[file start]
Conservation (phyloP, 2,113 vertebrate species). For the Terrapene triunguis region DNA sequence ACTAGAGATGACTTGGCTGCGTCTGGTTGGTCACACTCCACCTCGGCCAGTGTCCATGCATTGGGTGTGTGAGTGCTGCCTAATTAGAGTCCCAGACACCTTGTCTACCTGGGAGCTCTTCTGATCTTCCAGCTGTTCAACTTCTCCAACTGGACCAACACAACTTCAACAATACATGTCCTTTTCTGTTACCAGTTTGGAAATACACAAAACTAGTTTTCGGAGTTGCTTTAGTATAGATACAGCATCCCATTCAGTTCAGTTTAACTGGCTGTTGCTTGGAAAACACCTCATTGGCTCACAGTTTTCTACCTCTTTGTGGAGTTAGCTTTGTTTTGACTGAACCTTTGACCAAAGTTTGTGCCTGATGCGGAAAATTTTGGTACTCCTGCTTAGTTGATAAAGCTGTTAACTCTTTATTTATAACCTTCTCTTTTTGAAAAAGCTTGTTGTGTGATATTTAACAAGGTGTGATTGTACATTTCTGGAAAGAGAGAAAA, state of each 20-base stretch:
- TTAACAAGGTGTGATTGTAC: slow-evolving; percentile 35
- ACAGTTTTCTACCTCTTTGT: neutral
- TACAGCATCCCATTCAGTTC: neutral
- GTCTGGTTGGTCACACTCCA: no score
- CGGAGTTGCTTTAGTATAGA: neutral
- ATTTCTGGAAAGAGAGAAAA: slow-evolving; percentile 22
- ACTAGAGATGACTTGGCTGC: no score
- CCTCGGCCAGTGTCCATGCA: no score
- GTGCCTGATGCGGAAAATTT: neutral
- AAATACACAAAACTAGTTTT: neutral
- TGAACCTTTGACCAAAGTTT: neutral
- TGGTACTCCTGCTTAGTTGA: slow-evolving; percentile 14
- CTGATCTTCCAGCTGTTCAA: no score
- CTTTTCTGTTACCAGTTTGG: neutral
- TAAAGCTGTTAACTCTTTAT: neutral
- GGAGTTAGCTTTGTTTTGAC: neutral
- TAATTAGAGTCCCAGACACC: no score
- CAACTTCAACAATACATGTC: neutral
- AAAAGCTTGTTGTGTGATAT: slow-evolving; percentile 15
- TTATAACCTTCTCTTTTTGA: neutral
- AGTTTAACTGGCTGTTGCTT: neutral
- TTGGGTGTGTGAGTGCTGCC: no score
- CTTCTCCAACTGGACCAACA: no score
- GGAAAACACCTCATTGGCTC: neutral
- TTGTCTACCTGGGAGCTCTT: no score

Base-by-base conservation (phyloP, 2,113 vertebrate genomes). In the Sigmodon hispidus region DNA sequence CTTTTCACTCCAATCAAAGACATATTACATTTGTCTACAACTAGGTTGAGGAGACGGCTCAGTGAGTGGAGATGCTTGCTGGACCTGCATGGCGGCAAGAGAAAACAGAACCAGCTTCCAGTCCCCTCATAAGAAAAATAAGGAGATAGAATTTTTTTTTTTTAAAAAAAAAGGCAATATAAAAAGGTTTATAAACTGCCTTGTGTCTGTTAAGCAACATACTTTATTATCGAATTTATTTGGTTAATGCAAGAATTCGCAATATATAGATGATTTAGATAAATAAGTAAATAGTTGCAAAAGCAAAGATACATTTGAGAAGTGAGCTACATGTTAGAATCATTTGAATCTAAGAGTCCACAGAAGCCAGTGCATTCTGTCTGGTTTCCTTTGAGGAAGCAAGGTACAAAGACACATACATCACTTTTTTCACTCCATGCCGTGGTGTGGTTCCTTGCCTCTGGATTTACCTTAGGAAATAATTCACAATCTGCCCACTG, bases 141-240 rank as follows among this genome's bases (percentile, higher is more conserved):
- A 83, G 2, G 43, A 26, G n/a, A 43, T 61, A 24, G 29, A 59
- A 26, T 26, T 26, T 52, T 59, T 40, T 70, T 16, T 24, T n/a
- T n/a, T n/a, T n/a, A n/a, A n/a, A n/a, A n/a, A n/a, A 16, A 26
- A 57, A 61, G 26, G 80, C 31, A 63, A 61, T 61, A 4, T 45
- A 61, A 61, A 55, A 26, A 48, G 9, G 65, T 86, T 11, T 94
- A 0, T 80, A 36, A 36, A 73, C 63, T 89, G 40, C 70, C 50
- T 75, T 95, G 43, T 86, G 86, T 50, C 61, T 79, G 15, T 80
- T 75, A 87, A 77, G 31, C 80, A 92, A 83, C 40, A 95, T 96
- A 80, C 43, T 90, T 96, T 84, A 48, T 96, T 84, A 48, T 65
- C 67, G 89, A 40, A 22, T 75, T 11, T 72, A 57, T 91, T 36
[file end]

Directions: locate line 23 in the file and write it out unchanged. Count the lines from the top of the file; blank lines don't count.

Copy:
- TTGGGTGTGTGAGTGCTGCC: no score